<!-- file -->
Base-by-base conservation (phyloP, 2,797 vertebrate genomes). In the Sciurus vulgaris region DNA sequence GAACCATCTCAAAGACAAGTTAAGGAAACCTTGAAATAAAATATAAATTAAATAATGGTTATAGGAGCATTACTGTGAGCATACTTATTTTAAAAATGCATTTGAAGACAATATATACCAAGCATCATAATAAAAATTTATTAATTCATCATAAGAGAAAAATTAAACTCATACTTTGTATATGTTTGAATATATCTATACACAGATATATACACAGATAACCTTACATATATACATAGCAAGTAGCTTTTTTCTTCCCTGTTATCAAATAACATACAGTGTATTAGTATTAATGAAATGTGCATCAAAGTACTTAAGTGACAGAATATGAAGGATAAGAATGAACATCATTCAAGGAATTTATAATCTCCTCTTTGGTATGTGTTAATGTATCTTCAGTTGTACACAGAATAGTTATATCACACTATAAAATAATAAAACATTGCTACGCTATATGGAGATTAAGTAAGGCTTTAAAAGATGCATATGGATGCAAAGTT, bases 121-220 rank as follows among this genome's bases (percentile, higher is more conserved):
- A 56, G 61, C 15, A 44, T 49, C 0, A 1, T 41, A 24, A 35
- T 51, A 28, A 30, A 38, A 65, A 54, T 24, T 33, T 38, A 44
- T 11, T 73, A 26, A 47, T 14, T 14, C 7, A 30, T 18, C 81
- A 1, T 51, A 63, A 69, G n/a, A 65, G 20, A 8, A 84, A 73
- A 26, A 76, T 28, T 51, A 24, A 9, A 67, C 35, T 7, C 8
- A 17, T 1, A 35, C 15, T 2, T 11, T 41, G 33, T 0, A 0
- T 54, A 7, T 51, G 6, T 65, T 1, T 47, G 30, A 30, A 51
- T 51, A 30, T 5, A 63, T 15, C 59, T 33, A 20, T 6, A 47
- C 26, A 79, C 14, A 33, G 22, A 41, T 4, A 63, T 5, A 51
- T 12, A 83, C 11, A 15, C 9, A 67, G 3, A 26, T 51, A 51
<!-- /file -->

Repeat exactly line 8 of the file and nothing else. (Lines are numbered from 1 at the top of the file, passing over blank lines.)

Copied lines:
- T 54, A 7, T 51, G 6, T 65, T 1, T 47, G 30, A 30, A 51